“The Legend of Katama” is a beautifully told story of Katama, a brave young Wampanoag woman and how she changed her world.
Interestingly our first Boykin spaniel was named Katama (Katy)… do you see a pattern here
…is a fishing village located within the town of Chilmark on the western side of the island of Martha’s Vineyard.
The Islander was retired in the winter of 2007 and the last time I sailed on her was that February.
Even though not sleek or graceful, for 57 years the Islander brought her own special beauty to the waters surrounding the Vineyard. The Islander will continue to exist through paintings, photographs and in the memories of those who loved her.
Early morning …
The beloved work horse of a ferry, the Islander plied the waters between Woods Hole and Martha’s Vineyard for 57 years before retiring in the winter of 2007. There was just something about this tub of a boat that endeared her to all who sailed on her… she wasn’t a great beauty but she had a regalness about her.
Her blue plastic outdoor seats certainly weren’t known for their comfort, but comfort wasn’t necessarily what one was after for the 45 minute sail from America to the Vineyard, which was more of a transition from the everyday to the magicalness awaiting you. The Vineyard is many things to many people and in many hearts the Islander was the emotional connection.
February 1989 was the first time back to the Vineyard in winter since I was a child. Following are excerpts from my travel log about that trip and also pictures taken with a non-digital camera… which does have relevance in this post. So come join me in a trip down a cold, snowy very wintry memory lane.
Picture of the Islander in dry dock in Woods Hole from aboard the ferry, Eagle.
One of my favorite places is the Campground in Oak Bluffs. I love the gingerbread cottages but most of all I really really love the Tabernacle… every time I’m on the Vineyard I take a few moments…or hour… and sit quietly there and enjoy just being. Winter is no exception and cold as it was it was warm in my heart.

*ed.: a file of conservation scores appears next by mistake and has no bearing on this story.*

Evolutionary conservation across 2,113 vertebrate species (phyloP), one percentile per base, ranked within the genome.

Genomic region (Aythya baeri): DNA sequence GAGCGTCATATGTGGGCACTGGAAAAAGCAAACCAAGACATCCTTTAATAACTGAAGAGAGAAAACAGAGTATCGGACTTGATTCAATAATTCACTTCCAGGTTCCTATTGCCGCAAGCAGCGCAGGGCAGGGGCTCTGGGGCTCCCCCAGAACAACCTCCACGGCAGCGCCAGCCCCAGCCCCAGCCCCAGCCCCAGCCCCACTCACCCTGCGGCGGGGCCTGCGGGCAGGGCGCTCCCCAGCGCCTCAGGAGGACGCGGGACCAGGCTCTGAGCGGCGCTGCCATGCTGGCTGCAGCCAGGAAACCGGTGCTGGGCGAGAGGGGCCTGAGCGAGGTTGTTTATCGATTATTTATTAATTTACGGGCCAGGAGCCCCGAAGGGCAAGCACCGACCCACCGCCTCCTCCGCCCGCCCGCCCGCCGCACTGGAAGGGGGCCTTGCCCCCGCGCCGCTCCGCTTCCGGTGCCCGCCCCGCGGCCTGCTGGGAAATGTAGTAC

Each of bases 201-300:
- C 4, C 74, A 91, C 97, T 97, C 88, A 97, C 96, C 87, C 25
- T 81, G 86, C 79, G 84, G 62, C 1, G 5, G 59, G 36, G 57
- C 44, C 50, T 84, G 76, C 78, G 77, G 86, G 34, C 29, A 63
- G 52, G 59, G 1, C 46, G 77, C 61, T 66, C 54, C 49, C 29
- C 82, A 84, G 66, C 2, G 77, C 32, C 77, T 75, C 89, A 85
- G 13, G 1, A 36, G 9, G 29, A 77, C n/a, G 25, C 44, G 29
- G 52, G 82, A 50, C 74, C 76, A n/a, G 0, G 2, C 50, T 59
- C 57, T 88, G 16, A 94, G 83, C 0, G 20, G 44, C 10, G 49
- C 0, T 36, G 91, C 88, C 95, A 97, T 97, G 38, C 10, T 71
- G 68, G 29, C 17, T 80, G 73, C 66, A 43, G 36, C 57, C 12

Let’s wander through Oak Bluffs a little … notice Christmas tree is still in the Bandstand.
Christmas trees along the dunes at South Beach/Katama where they are brought after the holidays.
Then to Aquinnah to see the Gay Head cliffs.
excerpt from travel journal : ‘it was cold on the cliffs, maybe 26 degrees…but off I went to see them anyway. Down the road I traipsed over the dunes and onto the beach… what a sight. Thousands of rocks all shapes and sizes, and there in the distance… the cliffs… I was very excited. Took some shots and scurried back to the warm car. Noticed camera had opened a bit, closed it and didn’t think much about it. After lunch in Edgartown I rode out to the ‘bend in the road beach’ to take some pictures and noticed that the picture counter on the camera said #1 !!!! When I had gotten in the car in the morning it had said #16 !!! Something was wrong. I turned around and headed for the camera shop. Everything seems to be okay with the camera but maybe it got too cold and lost its memory and reverted to #1… or perhaps when the camera opened just that little bit it caused it to revert !! At any rate I’m having what was in the camera developed.’
The following day I picked up my photos and not only were they all fine, there was this one…. actually, these two…
shot of the cliffs taken before camera opened …
shot after I closed the camera … I’ve always kind of liked it… can’t do this with a digital camera …
After a long first day headed back to Edgartown but not before stopping at Sengekontacket Pond for the sunset…
I love the Vineyard no matter what the season but there’s a quiet, ethereal beauty in the winter.